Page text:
Feel it in your body
“Grief is really just love. It’s all the love you want to give and cannot. All that unspent love gathers up in the corners of your eyes, the lump in your throat, and the hollow part in your chest. Grief is just love with no place to go.” —Jamie Anderson, professional snowboarder
It’s not unusual to feel grief physically, inside your body, like a bruised heart or a choked-up throat. We mourn with our whole selves, so find ways to comfort yourself physically as well as emotionally. Seek out a warm hug or take a long walk.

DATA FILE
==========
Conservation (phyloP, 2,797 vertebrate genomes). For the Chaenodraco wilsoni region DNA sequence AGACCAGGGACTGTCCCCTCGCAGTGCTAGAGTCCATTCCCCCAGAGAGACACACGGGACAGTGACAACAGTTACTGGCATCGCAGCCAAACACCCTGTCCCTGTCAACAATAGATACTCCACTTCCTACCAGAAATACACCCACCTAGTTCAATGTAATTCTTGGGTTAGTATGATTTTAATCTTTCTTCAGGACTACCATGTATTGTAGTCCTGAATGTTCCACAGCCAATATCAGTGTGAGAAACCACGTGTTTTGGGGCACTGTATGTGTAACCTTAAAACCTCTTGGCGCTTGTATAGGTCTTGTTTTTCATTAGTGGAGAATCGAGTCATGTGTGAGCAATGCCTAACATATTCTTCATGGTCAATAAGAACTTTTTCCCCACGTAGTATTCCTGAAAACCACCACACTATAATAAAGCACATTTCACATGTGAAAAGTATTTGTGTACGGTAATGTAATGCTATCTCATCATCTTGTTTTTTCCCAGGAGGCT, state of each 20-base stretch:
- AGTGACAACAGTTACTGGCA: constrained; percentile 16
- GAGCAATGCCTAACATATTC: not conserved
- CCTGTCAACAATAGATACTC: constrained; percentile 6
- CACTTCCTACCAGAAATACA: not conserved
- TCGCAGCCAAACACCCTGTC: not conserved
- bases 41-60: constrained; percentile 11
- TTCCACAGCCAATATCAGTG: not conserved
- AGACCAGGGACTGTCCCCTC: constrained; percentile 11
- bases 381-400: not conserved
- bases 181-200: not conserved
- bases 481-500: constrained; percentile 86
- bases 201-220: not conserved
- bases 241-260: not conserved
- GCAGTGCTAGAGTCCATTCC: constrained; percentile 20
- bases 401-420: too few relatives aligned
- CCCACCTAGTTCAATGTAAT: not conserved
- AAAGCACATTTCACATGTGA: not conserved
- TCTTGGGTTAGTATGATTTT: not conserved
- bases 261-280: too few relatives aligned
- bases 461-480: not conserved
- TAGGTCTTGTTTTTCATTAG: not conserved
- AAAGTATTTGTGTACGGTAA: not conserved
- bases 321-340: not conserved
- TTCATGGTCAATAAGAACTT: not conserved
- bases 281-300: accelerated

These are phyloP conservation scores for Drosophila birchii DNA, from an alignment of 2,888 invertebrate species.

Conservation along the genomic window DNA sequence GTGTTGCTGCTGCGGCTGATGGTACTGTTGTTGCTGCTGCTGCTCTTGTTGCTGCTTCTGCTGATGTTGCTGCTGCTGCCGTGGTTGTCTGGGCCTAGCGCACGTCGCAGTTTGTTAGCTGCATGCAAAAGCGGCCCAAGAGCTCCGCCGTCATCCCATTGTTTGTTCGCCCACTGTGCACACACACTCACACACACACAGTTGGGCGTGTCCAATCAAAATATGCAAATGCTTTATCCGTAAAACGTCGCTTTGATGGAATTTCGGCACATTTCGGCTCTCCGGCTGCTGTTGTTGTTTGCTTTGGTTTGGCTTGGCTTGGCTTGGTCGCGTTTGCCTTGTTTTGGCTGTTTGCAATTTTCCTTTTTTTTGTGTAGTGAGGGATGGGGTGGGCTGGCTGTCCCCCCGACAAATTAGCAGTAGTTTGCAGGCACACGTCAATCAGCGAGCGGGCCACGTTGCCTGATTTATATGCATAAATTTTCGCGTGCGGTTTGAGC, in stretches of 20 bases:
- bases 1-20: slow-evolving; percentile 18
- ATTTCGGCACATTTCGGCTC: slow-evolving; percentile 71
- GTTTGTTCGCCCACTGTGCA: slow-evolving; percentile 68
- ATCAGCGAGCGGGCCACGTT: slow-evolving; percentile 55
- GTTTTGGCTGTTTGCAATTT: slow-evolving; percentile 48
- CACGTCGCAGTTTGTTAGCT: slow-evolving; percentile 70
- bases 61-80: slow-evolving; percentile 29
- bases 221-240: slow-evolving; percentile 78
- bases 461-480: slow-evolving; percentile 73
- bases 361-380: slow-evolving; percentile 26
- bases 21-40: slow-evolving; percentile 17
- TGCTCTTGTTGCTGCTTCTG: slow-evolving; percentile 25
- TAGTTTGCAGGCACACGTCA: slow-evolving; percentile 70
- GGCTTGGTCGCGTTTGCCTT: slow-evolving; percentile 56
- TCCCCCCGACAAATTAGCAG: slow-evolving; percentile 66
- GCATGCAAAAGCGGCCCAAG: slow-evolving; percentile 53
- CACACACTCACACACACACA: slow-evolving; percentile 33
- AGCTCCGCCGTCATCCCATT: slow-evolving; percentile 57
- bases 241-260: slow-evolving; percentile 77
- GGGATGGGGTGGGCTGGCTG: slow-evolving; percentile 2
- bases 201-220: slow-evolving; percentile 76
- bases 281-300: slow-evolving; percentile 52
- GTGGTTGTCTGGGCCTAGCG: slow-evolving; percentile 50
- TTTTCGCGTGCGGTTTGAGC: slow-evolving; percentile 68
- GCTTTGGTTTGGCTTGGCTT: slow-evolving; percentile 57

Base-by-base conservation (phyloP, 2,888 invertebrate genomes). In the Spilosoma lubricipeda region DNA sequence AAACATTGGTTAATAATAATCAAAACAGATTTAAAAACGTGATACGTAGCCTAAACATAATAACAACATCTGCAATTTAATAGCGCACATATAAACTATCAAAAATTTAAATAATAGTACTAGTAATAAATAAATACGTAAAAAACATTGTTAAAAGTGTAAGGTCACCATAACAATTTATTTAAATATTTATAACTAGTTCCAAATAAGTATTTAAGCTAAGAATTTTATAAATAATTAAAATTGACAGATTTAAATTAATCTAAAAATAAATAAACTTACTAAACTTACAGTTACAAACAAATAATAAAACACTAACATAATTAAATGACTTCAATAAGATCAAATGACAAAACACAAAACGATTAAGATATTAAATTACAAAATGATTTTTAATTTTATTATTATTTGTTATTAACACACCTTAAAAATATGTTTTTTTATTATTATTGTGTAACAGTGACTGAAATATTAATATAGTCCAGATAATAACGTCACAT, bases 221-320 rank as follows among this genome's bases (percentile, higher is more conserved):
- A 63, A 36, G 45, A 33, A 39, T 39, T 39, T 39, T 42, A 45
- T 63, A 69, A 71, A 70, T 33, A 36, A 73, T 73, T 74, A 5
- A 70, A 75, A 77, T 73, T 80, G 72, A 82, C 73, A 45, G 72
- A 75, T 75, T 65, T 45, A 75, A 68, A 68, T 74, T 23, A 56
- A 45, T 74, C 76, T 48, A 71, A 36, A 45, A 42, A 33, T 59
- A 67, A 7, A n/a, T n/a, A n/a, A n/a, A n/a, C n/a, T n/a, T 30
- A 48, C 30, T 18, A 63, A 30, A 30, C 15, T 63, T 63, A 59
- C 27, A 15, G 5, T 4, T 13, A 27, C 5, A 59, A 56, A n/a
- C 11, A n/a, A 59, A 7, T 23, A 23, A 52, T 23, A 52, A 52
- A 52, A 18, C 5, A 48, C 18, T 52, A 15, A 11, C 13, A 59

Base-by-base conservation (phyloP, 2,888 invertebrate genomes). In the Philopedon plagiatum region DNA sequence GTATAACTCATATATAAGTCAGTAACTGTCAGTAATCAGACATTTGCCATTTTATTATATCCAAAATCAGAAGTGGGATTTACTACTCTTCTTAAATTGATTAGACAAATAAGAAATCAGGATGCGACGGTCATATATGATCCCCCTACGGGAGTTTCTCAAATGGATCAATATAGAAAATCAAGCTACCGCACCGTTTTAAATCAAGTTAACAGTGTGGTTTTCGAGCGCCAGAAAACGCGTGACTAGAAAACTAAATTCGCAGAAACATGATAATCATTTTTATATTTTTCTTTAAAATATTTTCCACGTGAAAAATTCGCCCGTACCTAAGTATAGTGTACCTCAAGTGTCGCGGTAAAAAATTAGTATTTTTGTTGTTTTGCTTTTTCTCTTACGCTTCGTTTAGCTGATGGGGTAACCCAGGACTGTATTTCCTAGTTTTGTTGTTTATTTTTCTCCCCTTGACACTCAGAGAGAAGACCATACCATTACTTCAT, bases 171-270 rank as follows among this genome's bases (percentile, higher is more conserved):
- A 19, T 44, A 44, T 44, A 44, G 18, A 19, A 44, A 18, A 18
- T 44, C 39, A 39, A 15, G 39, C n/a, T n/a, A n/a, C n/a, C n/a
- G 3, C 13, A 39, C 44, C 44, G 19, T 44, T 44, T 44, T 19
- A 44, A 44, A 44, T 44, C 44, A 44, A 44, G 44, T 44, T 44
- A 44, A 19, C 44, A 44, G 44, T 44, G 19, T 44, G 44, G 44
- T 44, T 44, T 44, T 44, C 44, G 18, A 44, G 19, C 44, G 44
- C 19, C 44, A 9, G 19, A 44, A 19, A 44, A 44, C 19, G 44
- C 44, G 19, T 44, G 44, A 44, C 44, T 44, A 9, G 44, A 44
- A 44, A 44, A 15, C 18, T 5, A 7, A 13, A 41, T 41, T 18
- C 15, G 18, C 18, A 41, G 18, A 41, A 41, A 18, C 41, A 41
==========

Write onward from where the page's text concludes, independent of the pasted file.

Talk to them
“Sometimes I just look up, smile, and say ‘I know that was you!’” —Anonymous
Many people find comfort in speaking out loud or writing a letter to a loved one who has passed on. It helps you to articulate your feelings and work through them.
“Depression is a feeling without a cause. Mourning has a cause.” —Edward Hirsch, poet
Grief and mourning are so much more than feeling sad. In fact, you can feel grief and joy and humour and anger – and a myriad of other feelings all at the same time. Feeling bad about your negative feelings will only make you feel worse. Identifying your feelings and the cause can help you work through them.